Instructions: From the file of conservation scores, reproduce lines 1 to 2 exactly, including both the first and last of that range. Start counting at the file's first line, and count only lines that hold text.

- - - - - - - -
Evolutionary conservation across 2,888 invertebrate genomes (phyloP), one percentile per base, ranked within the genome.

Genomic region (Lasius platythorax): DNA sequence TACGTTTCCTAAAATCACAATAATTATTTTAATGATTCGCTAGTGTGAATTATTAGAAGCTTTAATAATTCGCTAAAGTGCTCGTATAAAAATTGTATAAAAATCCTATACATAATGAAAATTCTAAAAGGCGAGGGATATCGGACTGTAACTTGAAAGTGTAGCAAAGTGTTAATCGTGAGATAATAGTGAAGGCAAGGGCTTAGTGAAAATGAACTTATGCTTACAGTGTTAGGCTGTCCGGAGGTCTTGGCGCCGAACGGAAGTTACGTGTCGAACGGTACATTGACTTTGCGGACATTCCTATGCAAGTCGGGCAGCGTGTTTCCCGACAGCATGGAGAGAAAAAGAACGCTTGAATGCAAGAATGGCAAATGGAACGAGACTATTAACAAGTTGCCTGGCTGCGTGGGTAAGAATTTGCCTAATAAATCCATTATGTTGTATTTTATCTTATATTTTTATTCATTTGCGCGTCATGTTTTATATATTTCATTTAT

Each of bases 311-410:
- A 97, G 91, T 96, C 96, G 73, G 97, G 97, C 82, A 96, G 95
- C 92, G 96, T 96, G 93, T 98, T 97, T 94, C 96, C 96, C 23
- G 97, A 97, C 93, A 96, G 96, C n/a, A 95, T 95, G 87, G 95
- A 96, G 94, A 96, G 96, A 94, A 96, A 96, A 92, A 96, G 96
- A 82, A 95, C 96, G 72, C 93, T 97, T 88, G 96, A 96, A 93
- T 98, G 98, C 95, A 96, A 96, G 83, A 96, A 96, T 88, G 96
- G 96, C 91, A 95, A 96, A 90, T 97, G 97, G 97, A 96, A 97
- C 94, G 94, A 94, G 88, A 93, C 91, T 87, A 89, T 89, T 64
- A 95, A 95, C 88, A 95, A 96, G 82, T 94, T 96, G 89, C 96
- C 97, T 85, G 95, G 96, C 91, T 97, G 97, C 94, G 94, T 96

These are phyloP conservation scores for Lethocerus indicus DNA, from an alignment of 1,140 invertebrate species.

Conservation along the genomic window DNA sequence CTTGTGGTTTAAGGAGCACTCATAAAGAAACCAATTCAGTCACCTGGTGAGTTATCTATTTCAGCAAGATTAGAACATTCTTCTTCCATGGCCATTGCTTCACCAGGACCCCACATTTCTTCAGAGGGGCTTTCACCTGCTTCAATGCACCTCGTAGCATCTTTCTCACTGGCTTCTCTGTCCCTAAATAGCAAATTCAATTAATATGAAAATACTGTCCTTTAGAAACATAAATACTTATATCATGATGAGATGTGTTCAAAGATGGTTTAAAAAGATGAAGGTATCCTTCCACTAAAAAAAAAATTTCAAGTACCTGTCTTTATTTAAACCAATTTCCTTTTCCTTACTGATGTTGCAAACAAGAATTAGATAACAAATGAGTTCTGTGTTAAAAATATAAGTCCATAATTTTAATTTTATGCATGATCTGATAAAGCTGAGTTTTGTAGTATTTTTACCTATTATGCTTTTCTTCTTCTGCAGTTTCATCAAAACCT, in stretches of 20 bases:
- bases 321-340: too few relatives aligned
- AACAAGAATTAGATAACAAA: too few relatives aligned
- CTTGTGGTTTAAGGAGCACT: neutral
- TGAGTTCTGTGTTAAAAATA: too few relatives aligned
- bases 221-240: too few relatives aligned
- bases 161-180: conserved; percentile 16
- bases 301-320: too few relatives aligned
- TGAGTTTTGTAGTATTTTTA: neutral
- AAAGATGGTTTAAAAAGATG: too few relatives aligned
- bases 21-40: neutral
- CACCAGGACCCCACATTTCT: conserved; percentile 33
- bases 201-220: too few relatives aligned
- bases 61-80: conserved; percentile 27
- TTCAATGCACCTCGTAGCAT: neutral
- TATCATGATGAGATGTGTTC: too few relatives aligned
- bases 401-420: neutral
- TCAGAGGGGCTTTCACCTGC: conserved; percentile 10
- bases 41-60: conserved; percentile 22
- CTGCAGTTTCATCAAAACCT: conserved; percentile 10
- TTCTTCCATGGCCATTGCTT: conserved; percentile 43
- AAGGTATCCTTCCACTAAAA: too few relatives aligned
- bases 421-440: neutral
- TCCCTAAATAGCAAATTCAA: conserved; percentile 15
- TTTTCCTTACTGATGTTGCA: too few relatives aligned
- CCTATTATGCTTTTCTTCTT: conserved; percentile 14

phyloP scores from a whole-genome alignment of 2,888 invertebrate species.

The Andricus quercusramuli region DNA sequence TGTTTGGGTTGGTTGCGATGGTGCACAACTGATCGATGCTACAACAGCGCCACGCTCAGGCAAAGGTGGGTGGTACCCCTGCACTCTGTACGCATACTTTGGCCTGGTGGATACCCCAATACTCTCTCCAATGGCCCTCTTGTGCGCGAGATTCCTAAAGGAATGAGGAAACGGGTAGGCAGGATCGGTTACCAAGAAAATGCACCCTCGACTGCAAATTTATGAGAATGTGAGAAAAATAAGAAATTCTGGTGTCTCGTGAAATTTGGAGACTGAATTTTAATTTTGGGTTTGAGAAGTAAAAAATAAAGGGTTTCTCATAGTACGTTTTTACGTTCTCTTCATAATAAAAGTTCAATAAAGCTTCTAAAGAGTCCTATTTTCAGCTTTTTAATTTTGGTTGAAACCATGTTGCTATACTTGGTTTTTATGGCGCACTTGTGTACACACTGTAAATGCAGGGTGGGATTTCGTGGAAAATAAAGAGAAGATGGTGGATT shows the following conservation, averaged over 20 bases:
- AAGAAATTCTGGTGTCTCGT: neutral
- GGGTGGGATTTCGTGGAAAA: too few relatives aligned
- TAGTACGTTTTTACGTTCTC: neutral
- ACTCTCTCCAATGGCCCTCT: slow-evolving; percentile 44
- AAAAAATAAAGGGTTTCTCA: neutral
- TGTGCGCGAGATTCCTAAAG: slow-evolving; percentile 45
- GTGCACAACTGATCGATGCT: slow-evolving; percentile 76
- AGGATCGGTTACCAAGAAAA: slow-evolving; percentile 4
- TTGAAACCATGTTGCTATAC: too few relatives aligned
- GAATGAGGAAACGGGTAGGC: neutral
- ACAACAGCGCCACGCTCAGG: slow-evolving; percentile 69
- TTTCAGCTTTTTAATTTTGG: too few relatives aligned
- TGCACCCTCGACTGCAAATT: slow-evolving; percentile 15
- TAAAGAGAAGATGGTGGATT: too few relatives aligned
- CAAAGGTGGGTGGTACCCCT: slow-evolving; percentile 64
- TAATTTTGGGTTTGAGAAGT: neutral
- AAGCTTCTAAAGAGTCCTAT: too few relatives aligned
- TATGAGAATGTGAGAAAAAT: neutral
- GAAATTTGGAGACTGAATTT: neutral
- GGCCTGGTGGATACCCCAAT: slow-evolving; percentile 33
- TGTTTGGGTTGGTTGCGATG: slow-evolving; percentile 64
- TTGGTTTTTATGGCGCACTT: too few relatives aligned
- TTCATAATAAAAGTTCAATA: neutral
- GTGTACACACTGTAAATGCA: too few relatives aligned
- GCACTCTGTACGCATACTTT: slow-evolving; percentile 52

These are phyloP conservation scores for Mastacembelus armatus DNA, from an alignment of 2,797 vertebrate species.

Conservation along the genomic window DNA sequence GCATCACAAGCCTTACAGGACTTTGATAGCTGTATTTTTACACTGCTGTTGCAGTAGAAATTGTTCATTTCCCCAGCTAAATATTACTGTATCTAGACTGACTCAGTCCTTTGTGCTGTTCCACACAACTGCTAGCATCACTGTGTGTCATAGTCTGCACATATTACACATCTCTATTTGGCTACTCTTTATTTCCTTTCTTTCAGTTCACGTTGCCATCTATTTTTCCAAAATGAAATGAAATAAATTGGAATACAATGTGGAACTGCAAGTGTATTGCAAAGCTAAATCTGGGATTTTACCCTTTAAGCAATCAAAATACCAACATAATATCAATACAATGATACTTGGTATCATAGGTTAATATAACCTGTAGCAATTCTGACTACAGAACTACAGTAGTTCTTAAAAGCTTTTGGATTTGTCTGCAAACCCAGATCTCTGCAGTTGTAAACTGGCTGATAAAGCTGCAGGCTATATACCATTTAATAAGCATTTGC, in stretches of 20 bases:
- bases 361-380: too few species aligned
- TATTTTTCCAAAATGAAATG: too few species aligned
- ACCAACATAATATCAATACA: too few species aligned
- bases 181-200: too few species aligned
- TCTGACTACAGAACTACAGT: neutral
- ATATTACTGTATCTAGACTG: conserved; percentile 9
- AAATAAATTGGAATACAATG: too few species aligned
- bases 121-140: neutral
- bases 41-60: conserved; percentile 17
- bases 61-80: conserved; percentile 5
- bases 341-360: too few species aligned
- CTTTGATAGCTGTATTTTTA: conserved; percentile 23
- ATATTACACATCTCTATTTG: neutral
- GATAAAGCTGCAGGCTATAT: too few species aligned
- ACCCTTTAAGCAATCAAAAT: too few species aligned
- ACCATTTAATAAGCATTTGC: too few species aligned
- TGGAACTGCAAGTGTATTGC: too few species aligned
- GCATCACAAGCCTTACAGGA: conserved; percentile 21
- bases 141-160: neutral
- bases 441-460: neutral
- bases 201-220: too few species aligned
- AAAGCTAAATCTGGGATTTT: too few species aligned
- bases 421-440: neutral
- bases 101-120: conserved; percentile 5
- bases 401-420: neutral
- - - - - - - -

Evolutionary conservation across 2,888 invertebrate genomes (phyloP), one percentile per base, ranked within the genome.

Genomic region (Lasius platythorax): DNA sequence TACGTTTCCTAAAATCACAATAATTATTTTAATGATTCGCTAGTGTGAATTATTAGAAGCTTTAATAATTCGCTAAAGTGCTCGTATAAAAATTGTATAAAAATCCTATACATAATGAAAATTCTAAAAGGCGAGGGATATCGGACTGTAACTTGAAAGTGTAGCAAAGTGTTAATCGTGAGATAATAGTGAAGGCAAGGGCTTAGTGAAAATGAACTTATGCTTACAGTGTTAGGCTGTCCGGAGGTCTTGGCGCCGAACGGAAGTTACGTGTCGAACGGTACATTGACTTTGCGGACATTCCTATGCAAGTCGGGCAGCGTGTTTCCCGACAGCATGGAGAGAAAAAGAACGCTTGAATGCAAGAATGGCAAATGGAACGAGACTATTAACAAGTTGCCTGGCTGCGTGGGTAAGAATTTGCCTAATAAATCCATTATGTTGTATTTTATCTTATATTTTTATTCATTTGCGCGTCATGTTTTATATATTTCATTTAT